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        Harnessing Sunshine: Wellness and Human-Centric Lighting
        It’s a number that only went up with the onset of a global pandemic: The modern human spends more than 90% of their time indoors. That runs counter to our evolution — and it means that we’re usually living and working in artificial light. Here’s how to rectify that lack of natural luminosity and mimic the cycles of the sun.
        June 14

        A YouGov report referenced by USA Today provided a startling stat: While most people in Western countries estimated that they spent two-thirds of their lives indoors — whether in the office, at home, behind the wheel, wherever — that guess was off.

        The actual number was much closer to 90%.

        What’s even more worrisome? That survey was conducted in 2018 — two years prior to the first COVID lockdowns in the West. That means that the number that had been referenced regularly in “time-spent-inside-studies” might actually be on the low side. In fact, in North America, that figure is now approaching 93%. And that, of course, means that our exposure to natural daylight is profoundly limited.

        Understanding Our Relationship to Light

        Light and its varying color temperatures are directly related to a hormone called melatonin, “a neurotransmitter-like substance that plays a vital role in regulating circadian rhythms, which in turn control sleeping patterns, hormone release and body temperature, among many other human functions,” explained here by Livestrong. As noted in this article from Harvard, light triggers the release of melatonin in the human body, which can interfere with a person’s natural cycles of resting and wakefulness. The Harvard piece narrows on blue light as disruptive to sleep, a finding that’s led to the development of smartphone display modes that trend warmer toward dusk.

        One answer to this preponderance of blue that’s often found in artificial sources is the tunable LED blub and its ability to change color temperature throughout the day, matching what’s called our “circadian rhythm.” While the impact of tunable artificial light on the sleep/wake cycle isn’t a precise science (yet), a growing number of respected experts in a variety of fields are studying the concept. The results are extremely promising: As Brian Stacy notes for the design and engineering collective Arup, there’s a growing belief among his colleagues that the benefits of circadian lighting are both physical and psychological as color temperatures shift to mirror natural daylight. That shift would begin with warmer temps in the morning that drift into the blue spectrum at midday – with the effect, hopefully, of sharpening the senses as would a bright sun in a clear blue sky — then warming again into twilight.

        The Solutions

        So what’s a homeowner to do? Proper windows come to mind immediately, but not everyone has the situation, space, or private location that affords the luxury of living in an all-glass home (apologies to Philip Johnson). While the right window treatments (including automated shading) can be extraordinarily helpful in coordinating a lighting package, the hard truth is that humans still need illumination after sunset, and often before sunrise.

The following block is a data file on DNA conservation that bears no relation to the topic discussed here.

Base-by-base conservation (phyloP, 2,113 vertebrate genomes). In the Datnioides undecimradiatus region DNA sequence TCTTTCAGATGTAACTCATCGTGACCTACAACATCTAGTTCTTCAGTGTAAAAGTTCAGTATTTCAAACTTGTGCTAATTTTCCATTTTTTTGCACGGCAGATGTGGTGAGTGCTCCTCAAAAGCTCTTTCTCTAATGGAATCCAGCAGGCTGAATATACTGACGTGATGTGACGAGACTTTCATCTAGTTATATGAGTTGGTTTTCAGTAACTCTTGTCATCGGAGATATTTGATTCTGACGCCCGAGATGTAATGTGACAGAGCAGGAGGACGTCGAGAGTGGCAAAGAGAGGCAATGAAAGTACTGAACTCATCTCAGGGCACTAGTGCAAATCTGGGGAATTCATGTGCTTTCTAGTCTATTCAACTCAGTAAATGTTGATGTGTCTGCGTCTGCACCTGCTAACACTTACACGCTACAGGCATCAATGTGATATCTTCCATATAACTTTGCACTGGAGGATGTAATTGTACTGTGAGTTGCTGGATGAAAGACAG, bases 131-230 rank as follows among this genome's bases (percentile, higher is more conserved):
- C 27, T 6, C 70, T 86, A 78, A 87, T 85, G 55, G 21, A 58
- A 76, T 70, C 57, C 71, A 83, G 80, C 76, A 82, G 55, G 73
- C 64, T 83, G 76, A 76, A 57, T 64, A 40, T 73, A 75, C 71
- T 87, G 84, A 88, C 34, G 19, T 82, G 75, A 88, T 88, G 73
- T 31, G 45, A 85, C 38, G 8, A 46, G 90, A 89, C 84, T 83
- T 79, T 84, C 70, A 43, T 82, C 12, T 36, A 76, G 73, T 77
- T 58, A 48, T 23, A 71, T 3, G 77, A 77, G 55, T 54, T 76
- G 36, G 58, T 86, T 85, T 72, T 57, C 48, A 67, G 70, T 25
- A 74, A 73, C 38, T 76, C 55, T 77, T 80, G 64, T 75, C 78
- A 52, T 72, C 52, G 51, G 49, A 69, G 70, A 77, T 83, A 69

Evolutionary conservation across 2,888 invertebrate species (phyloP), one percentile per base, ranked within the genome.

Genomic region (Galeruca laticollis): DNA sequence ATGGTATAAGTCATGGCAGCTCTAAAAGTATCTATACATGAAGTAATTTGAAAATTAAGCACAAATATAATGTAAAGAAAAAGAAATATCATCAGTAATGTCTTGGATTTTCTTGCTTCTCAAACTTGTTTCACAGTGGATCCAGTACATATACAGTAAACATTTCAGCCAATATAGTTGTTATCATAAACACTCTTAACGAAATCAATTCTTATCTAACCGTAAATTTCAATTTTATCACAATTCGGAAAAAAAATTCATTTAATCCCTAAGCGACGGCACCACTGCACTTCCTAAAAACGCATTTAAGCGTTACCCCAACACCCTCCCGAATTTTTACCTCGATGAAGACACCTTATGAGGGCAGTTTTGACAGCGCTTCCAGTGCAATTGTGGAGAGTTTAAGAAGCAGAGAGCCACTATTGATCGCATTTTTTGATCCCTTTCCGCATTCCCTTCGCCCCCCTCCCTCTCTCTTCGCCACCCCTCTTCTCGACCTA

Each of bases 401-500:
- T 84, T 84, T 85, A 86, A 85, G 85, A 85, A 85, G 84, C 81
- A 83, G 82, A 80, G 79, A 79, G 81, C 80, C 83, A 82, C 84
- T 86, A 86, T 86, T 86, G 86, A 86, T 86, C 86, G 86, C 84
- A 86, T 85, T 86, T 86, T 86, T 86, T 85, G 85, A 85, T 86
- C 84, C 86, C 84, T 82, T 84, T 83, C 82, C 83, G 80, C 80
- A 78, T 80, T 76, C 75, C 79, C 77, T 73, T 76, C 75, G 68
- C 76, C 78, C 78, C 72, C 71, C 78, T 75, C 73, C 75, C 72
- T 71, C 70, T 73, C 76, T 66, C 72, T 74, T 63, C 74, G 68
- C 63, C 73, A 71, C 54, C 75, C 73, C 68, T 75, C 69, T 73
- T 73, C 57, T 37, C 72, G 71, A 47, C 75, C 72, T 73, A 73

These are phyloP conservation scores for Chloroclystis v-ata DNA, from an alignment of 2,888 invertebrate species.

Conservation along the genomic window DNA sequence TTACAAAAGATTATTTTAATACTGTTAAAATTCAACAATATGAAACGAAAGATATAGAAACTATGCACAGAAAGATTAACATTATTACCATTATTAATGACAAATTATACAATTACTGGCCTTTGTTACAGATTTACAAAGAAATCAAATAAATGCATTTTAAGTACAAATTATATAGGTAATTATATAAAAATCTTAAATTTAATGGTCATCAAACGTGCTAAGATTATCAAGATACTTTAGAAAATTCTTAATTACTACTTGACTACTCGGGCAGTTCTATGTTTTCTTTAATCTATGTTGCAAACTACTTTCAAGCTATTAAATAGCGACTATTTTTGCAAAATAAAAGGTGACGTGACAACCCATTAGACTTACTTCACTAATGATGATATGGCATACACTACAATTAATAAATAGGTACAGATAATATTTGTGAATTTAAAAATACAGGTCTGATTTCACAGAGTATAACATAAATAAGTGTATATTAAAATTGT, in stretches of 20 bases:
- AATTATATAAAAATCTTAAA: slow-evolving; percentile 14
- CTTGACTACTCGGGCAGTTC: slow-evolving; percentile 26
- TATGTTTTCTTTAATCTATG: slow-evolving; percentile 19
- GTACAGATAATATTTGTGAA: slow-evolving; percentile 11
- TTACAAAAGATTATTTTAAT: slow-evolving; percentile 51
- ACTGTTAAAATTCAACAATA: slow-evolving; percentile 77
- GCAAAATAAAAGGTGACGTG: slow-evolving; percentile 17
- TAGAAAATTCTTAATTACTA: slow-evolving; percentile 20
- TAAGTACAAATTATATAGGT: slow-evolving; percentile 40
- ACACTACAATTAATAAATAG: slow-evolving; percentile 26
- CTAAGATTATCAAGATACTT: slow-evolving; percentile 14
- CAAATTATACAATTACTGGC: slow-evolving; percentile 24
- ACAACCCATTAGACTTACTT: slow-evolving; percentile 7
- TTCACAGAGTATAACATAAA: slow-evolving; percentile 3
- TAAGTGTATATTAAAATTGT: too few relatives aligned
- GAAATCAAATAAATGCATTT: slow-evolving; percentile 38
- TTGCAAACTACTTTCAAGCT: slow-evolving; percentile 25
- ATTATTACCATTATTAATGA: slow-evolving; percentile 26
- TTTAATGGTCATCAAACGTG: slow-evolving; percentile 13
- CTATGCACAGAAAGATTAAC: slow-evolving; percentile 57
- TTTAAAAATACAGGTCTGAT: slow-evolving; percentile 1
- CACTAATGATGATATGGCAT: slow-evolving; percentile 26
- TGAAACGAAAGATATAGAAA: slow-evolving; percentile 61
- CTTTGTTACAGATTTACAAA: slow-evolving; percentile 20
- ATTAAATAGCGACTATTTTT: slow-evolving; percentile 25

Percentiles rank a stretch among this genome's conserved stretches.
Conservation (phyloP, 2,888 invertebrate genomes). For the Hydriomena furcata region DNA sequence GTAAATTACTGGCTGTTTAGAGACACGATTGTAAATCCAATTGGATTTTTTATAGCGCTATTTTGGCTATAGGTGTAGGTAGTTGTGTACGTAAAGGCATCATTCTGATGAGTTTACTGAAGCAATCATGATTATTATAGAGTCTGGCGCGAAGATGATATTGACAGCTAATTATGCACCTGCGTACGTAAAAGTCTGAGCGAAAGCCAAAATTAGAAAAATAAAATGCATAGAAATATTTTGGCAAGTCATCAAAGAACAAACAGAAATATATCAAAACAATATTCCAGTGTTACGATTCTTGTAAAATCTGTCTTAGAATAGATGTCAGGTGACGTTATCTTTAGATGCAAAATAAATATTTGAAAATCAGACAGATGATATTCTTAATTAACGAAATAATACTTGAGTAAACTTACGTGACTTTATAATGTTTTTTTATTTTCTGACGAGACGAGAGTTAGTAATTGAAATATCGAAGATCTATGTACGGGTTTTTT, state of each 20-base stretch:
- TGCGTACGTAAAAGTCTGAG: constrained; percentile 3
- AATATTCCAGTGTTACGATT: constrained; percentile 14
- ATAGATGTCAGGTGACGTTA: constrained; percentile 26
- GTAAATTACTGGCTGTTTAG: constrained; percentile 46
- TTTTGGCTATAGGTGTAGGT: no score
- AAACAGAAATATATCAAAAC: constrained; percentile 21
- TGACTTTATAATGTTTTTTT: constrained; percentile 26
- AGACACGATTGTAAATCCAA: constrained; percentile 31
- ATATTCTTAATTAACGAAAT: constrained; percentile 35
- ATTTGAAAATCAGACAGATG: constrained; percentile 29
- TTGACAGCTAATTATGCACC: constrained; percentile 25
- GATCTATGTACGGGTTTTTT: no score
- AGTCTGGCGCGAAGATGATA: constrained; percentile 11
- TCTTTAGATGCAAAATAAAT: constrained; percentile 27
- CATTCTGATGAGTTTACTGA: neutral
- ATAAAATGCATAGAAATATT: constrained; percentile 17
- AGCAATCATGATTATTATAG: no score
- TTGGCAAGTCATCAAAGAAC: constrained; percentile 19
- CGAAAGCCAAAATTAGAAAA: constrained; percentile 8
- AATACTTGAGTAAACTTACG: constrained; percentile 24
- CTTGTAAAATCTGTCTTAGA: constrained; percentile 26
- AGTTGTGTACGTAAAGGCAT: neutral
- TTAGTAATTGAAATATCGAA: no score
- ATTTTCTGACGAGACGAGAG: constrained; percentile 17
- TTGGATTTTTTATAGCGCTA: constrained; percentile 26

Tunable LED lighting — and its ability to respond not only to the time of day, but also to the actual light that exists in nature — is an answer. One can find those solutions as part of the Crestron Home® OS. Crestron’s Circadian Rhythm feature creates a smooth curve of color temperature changes that align with natural sunlight, yet provide a warm, glowing effect in the evening that’s devoid of the blue light that likely suppresses melatonin. (Part of the package includes a “Warm Dim” feature — think of slowly fading firelight for evening illumination.)

        Working with a Crestron integrator, a homeowner (and his or her lighting designer, if desired), can quickly move through a residence and program each “zone” of lighting — or automate the area to connect with Crestron SolarSync® light sensor, which utilizes an outdoor sensor to drive the fixtures so they mimic the actual minute-by-minute sunlight color temperature. A wide palette of color and brightness preferences are available, as are fixtures and accessories from a broad range of Crestron’s luxury partners.

        A lighting solution that mimics the ebb and flow of daylight needn’t fill every fixture, though — these tunable LEDs work best in ambient lighting applications in rooms where they make sense. Accent lighting that highlights an artwork or a textured wall, lighting that traces architectural features need not follow the sun — and rooms such as half-baths or home cinemas don’t require this specific functionality. But when used judiciously in areas of the home that see the most use and occupancy, tunable lighting is an integral part of a wellness package that dramatically improves the 90-plus-pecentage of time we spend inside.

        Interested in the Crestron Home platform and its tunable lighting solutions?

         

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